Paradise City (2022)
Directed by Chuck Russell
Written by Corey Large, Edward John Drake, Chuck Russell
Starring John Travolta, Bruce Willis, Stephen Dorff, Blake Jenner
Release Date November 11th, 2022
Published November 9th, 2022
The effort that Director Chuck Russell puts into not putting John Travolta and Bruce Willis on screen together, despite their being co-stars in the new movie Paradise City, might have been better used trying to make a good movie. But, that's just wishful thinking. No, instead of bothering to make a good movie, Russell spends loads of time creating scenarios that led to his stars never sharing the screen at the same time. Why? Who knows. I'm not familiar with whether or not there is some issue between Willis and Travolta.
All I do know is that there is a scene in the movie Paradise City where Travolta and Willis's characters, a wanted international criminal who underwent serious facial reconstruction, and the world's greatest bounty hunter respectively, are supposed to be sitting in a restaurant together. It's a flashback to an important face to face showdown that is edited to have only given us a vague sense that perhaps the two stars had been in the same room at the same time.
The... inelegant, to be charitable, camera and editing gymnastics that keep Travolta and Willis from having to breathe the same air in the same room are the most notable thing about Paradise City. Like me, if you waste your time watching this Z-Grade thriller you will spend most of that time wondering why Travolta and Willis never share the screen, even when their characters are supposed to be in the same room having an important confrontation.
The movie opens with Bruce Willis in a car racing along some Hawaiian roadway. He crashes and retrieves a hooded figure from the trunk. He drags this hooded figure to the beach and waits for the people chasing him to come along. He tries to reason with, what appear to be corrupt members of law enforcement, Willis' go-to late in career villains, before he's forced to release his hostage and is subsequently brought down in a hale of bullets.
The hooded prisoner is Travolta but we only find that out later when we see the aftermath of the shooting, Willis's bounty hunter miraculously survives, and with Willis fully out of frame and dying in the ocean, the hood comes off to reveal Travolta. Again, I don't know if there is some kind of beef between Willis and Travolta, it's just this weird choice the movie made. Perhaps they could save money by shooting their most expensive cast members separately, that seems logical, but regardless, it's deeply distracting and with the remaining cast headed up by Blake Jenner and Dollar Store Christian Slater impersonator, Stephen Dorff, it's easy to get distracted.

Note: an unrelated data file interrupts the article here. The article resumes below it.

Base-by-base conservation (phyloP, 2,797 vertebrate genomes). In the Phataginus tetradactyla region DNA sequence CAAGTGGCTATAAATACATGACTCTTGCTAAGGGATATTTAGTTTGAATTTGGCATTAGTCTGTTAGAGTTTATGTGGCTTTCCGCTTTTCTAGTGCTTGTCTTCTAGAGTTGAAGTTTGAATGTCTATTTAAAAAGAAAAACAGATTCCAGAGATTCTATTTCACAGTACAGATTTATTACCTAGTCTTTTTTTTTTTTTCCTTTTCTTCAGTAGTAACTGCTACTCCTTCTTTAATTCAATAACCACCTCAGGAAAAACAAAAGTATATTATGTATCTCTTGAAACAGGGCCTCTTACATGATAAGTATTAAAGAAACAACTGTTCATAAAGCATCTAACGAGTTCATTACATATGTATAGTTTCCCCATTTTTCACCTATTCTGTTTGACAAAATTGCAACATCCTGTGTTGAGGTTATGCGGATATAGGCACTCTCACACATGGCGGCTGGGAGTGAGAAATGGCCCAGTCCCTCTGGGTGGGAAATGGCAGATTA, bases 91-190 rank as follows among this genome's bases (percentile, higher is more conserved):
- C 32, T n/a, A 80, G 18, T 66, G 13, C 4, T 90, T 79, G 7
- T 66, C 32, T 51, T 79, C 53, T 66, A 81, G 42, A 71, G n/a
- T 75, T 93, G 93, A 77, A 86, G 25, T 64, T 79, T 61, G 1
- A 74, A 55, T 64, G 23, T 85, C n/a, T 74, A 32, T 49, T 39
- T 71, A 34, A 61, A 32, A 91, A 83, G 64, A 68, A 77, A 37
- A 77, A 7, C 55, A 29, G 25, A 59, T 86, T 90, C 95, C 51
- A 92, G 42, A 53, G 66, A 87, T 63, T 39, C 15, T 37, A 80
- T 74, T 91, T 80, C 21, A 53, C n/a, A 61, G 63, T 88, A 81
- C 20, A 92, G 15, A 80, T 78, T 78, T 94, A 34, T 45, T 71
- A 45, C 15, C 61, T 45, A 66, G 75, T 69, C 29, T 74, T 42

Blake Jenner is the ostensible star of Paradise City as a young bounty hunter and the son of Willis's character. He comes to Hawaii to investigate his father's murder and perhaps collect the massive bounty that his dad was there to collect. He hooks up with Dorff, another Hawaii based bounty hunterm and a local detective come love interest, played by Praya Lundberg, for their part of the story which will lead them to Travolta as the likely culprit behind Willis' seeming murder and a convoluted scheme to steal land from indigenous Hawaiians.
This, I believe, is the last of Bruce Willis's films made after the announcement that he would be ending his acting career due to his medical condition, Aphasia. I must say, he's somehow more engaged and invigorated in this film than he's been in his other late career movies. I've become a regular expert in late period Willis and director Chuck Russell appears to have gotten Willis to a place where he doesn't appear bored or on auto-pilot or very obviously being fed his lines. It's clear that he's struggling, Aphasia effects his ability to read scripts and speak lines, so, that he comes off as well as he does is a testament to his drive and talent and Russell's ability to play to Willis's strengths.
That Willis, with his limitations is better than his young co-stars is a bad sign for the movie. Then again, you probably aren't expecting much from Blake Jenner, a heretofore little known member of the Jenner clan. The sentient slab of man meat manages to keep his eyes open and doesn't stutter which was the bar I set for him. He pairs well with Stephen Dorff who gets to look like he's actually acting opposite Jenner, if only by comparison. Dorff does the bare minimum in Paradise City, picking up a paycheck and getting out of the film early on as a kidnap victim.
As for Travolta, he is, not surprisingly, the best actor in Paradise City. Even on cruise control, Travolta runs laps around the rest of the cast with his innate charisma and energy. Travolta is still a movie star even as his choice of roles has diminished his bankability. He still knows how to ham it up on screen and given the chance he can still deliver an over the top villain monologue as he's done in numerous better and worse films than Paradise City.
Travolta's appeal however, is not nearly enough to recommend Paradise City. The action flick is far too dimwitted and derivative to recommend. Some audiences might find some mean spirited joy in poking fun at Blake Jenner's bland and vacant lead performance, but the real ironic appeal of Paradise City comes from watching a movie starring John Travolta and Bruce Willis do everything possible not to have the famed actors on screen together. It almost rises to the level of a meta-in joke but not quite. Still, it provides unintended laughs that are the only truly appealing element of Paradise City.
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Very well written. Keep up the good work!
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